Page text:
Home Q&A Wednesday Q&A Wednesday: Clean Eating, Your Relatives and Criticism

Q&A Wednesday: Clean Eating, Your Relatives and Criticism

by Erika Nicole Kendall

You could also always just laugh, give 'em the #obamaface and ask 'em "Why are you so worried about what I eat?"

Q: I remember reading a story that you posted about your aunt complaining about the food at your daughter’s birthday party. I’m having the same issue. Ever since I transitioned to my new lifestyle, I have been receiving flack from friends and family about the way I now eat. I know they are just teasing but after awhile, I get tired of hearing “You eat rabbit food,” or “I like eating REAL food.” This past weekend my family decided to have burgers from Culver’s and I told them I didn’t want anything. So we leave the drive-thru and my grandma says, “Tee, you really didn’t get anything?” They must not think I’m serious. Then my mom offered me lemon cake and I refused. I was at my mom’s house and was not prepared to stay as long as I did so I didn’t have my “clean” dinner that night. The only “clean” food item mom had was a can of green beans. I ate that with some seasoning and a glass of water. My mom then teased about how the house smelled like “bland” green beans. I said “I put seasoning in it.” She says “No, you don’t understand what I mean.” I, then, knew she was talking about fat and pork, etc. Then my grandmother goes on to say “Yeah I can’t just eat green beans all the time. I like REAL food.” I know she was teasing but it bothered me how ignorant they were being. I wanted to say “No, I am the one who IS eating real food. YOU are not! You eat over-cooked, fried, baked in fat, processed foods. I don’t!” I didn’t say that, of course. My mom said “Yeah I couldn’t eat that either.” I said “Well you just have to know the right combinations in order to make a good, nutritious, and filling meal.” My grandmother says “No, what she’s eating is good. She just has to watch her portions.” Now mind you, my mother is not at all overweight or even pudgy for that matter. She works out often and drinks lots of water. However, she has not made the changes that I have made. She is aware of what clean eating is. I guess she just doesn’t want to make the necessary decisions.  I never once openly criticized what they ate but they teased so much about what I ate. Like I said, I know they were just teasing, but it bothered me. Friends tease me as well. How do I deal with it? Am I taking it too personally?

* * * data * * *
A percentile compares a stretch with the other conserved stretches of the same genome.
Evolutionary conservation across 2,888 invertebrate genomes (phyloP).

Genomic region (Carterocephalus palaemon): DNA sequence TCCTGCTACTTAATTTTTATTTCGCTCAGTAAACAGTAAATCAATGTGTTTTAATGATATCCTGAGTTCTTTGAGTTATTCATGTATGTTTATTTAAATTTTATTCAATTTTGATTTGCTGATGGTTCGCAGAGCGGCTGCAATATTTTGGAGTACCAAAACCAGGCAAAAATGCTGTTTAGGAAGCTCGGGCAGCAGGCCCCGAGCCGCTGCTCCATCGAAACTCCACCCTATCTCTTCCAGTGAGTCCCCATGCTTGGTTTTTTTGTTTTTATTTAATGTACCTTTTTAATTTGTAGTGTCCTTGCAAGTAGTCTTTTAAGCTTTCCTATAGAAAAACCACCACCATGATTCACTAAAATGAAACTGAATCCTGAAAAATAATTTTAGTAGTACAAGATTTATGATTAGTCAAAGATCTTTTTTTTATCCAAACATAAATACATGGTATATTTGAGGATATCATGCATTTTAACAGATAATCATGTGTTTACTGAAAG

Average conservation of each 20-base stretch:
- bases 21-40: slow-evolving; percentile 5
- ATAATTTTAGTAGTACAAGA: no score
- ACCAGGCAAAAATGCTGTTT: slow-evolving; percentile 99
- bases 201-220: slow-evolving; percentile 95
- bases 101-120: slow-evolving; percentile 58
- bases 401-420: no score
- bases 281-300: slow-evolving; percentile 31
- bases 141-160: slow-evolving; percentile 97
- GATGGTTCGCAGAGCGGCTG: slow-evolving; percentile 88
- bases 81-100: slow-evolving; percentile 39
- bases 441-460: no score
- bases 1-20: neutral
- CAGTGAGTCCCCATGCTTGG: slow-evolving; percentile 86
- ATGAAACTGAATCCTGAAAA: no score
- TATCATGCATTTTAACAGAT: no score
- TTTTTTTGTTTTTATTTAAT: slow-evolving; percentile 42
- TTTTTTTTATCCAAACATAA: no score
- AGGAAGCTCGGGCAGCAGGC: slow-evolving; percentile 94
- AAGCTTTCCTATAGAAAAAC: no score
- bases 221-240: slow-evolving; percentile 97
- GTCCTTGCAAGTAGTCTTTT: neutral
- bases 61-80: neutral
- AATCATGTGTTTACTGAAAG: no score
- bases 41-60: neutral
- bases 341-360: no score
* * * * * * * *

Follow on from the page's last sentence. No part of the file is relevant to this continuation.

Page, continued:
In short, yes… but so are they. Methinks the ladies doth protest too much.

I have my qualms about your grandmother saying “No, what she’s eating is good. She just has to watch her portions.” It smacks of that annoying little “everything in moderation” phrase that drives me nuts. No, what you’re eating isn’t always good especially if you have suspect ingredients.

It makes sense that our elders would take offense to us flat out rejecting what they grew up eating and blaming that for the misfortunne we are facing, especially if they’re not overweight or experiencing health problems. Now, mind you, they’ll still bristle at it even if they are overweight and experiencing health problems too – they’ll claim “well, I’m still alive, so…” and wonder what the big deal is. Our elders don’t really know why our traditional food has “turned its back on us,” but what they do know is that its hard to give up what they’ve always loved. It’s not your responsibility to put on your cape and try to save them. Besides, that’s only possible after they’ve had their “come to fitness” moment, and not a second before. (And I know that’s a hard approach to take on this, but think about if the shoe was on the other foot – would you want someone beating you over the head with how to change your life at every turn even though you were quite happy with how you life was going at that time? I don’t know too many people who would appreciate that. I, actually, don’t think I know too many people who wouldn’t toss you right out of the room after the fourth or fifth go at it.)

Let’s face it. They feel judged by our decisions, and they’re trying to make themselves feel better by derailing you. I don’t want to say that’s human nature, but to take the path of least resistance IS, in fact, human nature… and it’s easier to change YOUR mind than it is to adjust the history of how they’ve lived. It’s as simple as that.